Introduction: Over one million people in the United States are either living with or in remission from a hematologic malignancy– including leukemia, lymphoma, and myeloma. Previous studies have demonstrated increased risk for certain second primary neoplasms in survivors of hematologic malignancies, including a case series showing increased risk of head and neck cancer after Hodgkin’s Lymphoma. However, research specifically on the risk of head and neck solid tumors in patients with prior hematologic malignancies is very limited.
Methods: Data on 30,939,656 veterans was gathered from the Veteran’s Health Administration (VHA) Corporate Data Warehouse (CDW). Patients were included if their birthdate was between 1/1/1910 and 12/31/1969. Outpatient problem lists were queried for diagnoses of hematologic and associated malignancies, and solid head and neck cancers using ICD codes. Age at cancer diagnosis and months of survival following diagnosis were calculated. Demographic information such as race and sex were included, as well as limited available data on alcohol and tobacco use from the outpatient problem list. Chi-square, t-test, and binary logistic regression analyses were conducted with a p value <0.05 indicating statistical significance.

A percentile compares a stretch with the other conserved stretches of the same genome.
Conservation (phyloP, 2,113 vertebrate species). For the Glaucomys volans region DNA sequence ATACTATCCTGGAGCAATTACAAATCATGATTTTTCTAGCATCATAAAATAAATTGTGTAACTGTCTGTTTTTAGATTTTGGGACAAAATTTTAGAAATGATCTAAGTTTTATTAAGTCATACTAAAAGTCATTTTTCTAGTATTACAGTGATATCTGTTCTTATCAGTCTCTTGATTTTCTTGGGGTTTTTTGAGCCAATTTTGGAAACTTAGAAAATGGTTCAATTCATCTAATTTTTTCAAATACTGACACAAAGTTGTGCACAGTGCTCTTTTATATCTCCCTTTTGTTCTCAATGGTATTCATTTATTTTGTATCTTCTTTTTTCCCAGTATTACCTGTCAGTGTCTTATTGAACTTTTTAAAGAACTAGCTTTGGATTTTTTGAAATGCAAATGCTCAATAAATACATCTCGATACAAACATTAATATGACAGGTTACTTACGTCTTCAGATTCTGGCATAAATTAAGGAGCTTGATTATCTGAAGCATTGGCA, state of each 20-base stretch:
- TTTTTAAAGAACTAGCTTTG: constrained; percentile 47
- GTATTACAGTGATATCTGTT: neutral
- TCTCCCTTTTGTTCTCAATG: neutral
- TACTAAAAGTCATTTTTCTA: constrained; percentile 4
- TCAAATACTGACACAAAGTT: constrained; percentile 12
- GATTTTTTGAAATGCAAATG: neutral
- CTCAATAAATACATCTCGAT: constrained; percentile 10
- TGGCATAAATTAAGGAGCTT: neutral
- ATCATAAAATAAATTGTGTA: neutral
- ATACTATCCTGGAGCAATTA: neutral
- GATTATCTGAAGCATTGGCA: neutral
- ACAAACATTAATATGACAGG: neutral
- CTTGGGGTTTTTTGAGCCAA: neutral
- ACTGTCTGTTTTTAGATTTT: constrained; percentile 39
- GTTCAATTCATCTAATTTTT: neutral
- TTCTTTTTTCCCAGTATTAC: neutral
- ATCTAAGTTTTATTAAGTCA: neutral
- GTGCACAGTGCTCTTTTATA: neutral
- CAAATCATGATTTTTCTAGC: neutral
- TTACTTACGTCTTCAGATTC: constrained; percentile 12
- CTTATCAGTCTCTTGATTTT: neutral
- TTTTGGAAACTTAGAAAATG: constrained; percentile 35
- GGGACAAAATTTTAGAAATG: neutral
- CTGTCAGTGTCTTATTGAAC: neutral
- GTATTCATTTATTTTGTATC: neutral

Results: A total of 207,322 cases of hematologic malignancy that did not follow a prior diagnosis of head and neck cancer, as well as 113,995 cases of head and neck cancer were identified in this cohort. In patients with a hematologic malignancy diagnosis, the rate of head and neck cancer was 0.65%, versus 0.37% in patients with no prior hematologic malignancy – a relative risk of 1.79 (p<0.0001). Subsites of head and neck cancer were analyzed, and prior hematologic malignancy was a risk factor for oral cavity, oropharynx, salivary gland, nasopharynx, nasal cavity / accessory sinus, larynx, and thyroid tumors (p<0.0001 for all). Relative risk for development of head and neck cancer after hematologic malignancy for each site ranged from lower in laryngeal tumors (1.31) to higher in salivary gland (2.81), nasopharynx (2.84), and nasal cavity / accessory sinus tumors (3.03). On multivariate analysis, with race, sex, tobacco use, and alcohol use included, prior hematologic malignancy remained a significant risk factor for all aforementioned subsites except larynx. For several subsites, prior hematologic malignancy was also associated with shorter survival times – from 10 months (oral cavity) to 20 months (salivary gland and larynx) less than patients with no previous hematologic malignancy.
Conclusions: In a study of over 30 million veterans, prior diagnosis of hematologic or associated malignancy was associated with an increased risk of solid head and neck cancers in a range of subsites. Additionally, patients with prior hematologic malignancy had shorter survival times for several head and neck cancer subsites. Further investigation into the risks of specific hematologic malignancies is warranted.